I was recently invited to be the guest host for a Food themed event held by two friends who run The Third Sector Café. The Café is held on the third Thursday of each month. The purpose of the events are to enhance sharing and awareness around good practice and to give people working primarily in third sector activities an opportunity to network with people with similar interests and goals (which are often to make enough money to be sustainable on the one hand and achieve some social good on the other). Each Third Sector Café event is run a bit differently. Sometime the speakers give a presentation, sometimes (as was the case for the food event) there are break out groups and people discuss issues that matter to them and the running of their third sector organisation. Always, however, there is a chance for people to introduce themselves and to ask a question of the group or to offer a service to the group that is present.
This particular event had the themes: Grow, Make, Give, and Sell. The storify link (above) is a summary of the live event as it occurred through twitter and has a bit more about how the day progressed. I was given the rather scary task of introducing the topic and then floating around and observing the discussions. In my introduction I focussed on values as this seemed to me what brought all the rather disparate participants together. In my introduction I argued that the phrase, “We are what we eat”, more than merely captures the biological bodily needs that food can fulfil, it also captures the social and moral expressions that occur through our engagements with food. Furthermore, it is also the case that through these value infused engagements with food we contribute to the making of the places we inhabit. Our food practices have the power to produce places that are full of hospitality or animosity or that are sustainable or wasteful.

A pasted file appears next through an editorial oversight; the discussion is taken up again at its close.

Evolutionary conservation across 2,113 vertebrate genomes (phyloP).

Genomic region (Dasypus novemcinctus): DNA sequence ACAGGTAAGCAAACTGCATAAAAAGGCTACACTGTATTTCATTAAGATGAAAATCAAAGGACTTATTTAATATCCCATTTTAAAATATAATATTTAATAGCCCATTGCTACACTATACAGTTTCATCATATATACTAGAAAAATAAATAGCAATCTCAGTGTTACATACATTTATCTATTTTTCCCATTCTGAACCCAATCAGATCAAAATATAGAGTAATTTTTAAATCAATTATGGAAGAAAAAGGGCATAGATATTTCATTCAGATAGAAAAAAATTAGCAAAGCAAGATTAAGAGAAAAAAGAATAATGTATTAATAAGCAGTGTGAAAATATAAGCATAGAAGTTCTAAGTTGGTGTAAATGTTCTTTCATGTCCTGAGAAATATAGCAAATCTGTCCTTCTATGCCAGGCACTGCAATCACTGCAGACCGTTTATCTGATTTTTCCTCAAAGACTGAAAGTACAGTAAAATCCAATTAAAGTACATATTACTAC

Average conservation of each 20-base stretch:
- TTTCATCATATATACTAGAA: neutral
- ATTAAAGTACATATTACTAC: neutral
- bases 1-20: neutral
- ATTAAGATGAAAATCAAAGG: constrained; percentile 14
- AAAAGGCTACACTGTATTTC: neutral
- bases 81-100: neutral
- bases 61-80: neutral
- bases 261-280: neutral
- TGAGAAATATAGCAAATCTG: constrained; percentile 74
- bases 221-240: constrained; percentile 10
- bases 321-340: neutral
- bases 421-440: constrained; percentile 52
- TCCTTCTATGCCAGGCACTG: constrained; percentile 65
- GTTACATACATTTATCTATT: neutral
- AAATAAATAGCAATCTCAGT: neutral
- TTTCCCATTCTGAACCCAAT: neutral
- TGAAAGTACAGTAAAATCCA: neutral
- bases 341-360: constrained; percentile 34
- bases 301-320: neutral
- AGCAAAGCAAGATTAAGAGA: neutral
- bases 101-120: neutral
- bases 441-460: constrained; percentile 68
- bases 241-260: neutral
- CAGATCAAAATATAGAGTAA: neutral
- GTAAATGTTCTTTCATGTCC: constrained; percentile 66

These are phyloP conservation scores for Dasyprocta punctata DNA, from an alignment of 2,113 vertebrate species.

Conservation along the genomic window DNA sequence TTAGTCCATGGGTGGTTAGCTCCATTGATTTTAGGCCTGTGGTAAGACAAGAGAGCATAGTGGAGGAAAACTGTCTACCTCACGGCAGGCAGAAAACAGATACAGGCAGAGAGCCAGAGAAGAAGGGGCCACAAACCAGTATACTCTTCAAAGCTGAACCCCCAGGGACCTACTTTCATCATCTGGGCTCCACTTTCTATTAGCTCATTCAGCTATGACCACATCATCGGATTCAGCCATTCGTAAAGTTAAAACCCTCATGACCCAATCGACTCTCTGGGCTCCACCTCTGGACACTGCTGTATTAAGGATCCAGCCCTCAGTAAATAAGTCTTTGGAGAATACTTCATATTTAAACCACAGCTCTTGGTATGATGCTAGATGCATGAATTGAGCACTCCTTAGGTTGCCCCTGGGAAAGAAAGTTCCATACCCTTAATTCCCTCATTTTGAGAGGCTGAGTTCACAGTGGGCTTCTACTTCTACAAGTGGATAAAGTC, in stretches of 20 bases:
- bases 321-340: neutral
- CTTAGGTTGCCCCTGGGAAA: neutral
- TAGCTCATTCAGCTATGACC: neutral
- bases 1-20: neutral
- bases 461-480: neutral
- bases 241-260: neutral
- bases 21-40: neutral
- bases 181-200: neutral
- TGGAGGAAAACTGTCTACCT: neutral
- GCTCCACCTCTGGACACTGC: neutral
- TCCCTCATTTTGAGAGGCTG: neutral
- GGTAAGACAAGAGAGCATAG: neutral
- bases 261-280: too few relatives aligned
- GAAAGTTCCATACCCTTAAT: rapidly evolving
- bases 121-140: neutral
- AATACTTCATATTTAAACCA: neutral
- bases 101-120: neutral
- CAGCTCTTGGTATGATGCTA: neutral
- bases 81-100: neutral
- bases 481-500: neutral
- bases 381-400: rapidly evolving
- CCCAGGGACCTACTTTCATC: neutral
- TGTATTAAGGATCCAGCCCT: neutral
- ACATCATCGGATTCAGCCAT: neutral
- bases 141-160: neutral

Oddly perhaps, as so many of the participants’ organisations have twitter handles, relatively little live tweeting was going on over the course of the day. Perhaps it was because people where having such interesting and good face-to-face discussions. What struck me so much was the way that the values of care and generosity for others, for the city where we live, and the environments that help us produce food came out in the conversations. There was a genuine desire to connect and to share resources with each other but also with those who are not as well off, which in turn, of course enhances the liveability of our city. While the food landscape of Sheffield is very different to that of Hong Kong, I was also struck by the fact that many of the problems are similar and that in both of these places there is hope for the future of food and the future of society in the ways that care is being expressed through the engagements of people with each other through food.